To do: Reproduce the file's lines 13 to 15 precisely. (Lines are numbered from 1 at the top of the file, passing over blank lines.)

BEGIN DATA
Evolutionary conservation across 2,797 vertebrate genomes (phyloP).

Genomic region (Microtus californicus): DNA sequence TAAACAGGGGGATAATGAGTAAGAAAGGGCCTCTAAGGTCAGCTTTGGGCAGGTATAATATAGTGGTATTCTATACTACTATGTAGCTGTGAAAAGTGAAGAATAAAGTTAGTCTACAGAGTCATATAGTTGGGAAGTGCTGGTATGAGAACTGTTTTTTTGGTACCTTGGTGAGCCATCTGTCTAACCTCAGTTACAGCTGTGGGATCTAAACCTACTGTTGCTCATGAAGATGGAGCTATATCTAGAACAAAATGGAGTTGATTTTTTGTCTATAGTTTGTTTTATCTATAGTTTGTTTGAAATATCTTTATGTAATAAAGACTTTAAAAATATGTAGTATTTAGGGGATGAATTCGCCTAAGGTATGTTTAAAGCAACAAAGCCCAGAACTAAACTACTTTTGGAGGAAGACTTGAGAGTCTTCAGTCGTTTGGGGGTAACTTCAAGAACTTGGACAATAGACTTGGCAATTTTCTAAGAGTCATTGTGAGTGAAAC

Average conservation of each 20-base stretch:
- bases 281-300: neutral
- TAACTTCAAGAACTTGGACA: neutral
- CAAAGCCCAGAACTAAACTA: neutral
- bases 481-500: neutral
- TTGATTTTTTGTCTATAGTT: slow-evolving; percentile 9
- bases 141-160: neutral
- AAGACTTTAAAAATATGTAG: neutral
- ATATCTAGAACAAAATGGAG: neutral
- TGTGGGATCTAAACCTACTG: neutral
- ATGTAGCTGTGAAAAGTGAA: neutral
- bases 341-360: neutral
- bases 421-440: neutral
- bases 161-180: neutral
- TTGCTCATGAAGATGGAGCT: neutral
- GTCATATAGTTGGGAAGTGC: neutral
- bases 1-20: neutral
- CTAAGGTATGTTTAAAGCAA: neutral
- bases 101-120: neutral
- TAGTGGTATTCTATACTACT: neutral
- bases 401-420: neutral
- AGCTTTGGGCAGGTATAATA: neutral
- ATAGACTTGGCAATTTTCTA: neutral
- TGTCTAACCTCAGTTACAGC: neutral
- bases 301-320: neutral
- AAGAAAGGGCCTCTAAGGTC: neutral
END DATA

- ATGTAGCTGTGAAAAGTGAA: neutral
- bases 341-360: neutral
- bases 421-440: neutral